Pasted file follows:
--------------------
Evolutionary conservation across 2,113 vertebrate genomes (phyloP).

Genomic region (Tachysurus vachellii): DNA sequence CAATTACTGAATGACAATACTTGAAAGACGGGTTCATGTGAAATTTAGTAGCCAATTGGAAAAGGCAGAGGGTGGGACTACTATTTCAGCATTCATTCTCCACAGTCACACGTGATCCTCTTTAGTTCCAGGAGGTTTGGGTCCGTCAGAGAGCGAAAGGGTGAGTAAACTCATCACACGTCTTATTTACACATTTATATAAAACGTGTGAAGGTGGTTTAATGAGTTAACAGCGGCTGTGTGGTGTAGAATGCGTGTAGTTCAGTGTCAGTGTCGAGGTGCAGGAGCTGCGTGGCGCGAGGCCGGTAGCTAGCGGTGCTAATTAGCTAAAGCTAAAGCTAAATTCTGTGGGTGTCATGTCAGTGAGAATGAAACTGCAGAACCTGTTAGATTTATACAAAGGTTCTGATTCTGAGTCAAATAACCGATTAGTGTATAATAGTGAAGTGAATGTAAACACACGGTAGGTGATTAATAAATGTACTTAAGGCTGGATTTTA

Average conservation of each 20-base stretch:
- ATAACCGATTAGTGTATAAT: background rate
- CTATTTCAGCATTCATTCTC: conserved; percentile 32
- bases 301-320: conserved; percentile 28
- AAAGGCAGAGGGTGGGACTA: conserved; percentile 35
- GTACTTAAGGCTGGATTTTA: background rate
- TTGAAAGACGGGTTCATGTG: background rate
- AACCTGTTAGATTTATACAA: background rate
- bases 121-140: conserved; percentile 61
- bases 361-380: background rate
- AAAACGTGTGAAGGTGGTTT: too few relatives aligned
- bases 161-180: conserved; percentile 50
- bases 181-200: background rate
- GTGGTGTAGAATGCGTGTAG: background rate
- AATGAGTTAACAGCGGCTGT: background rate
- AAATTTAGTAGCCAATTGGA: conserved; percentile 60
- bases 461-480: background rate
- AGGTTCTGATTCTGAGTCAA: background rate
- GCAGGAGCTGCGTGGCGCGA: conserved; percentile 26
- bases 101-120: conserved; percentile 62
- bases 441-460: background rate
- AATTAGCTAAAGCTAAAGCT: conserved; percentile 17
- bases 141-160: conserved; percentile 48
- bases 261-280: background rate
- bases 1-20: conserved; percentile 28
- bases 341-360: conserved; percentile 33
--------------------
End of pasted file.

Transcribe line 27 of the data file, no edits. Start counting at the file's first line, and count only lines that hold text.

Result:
- bases 1-20: conserved; percentile 28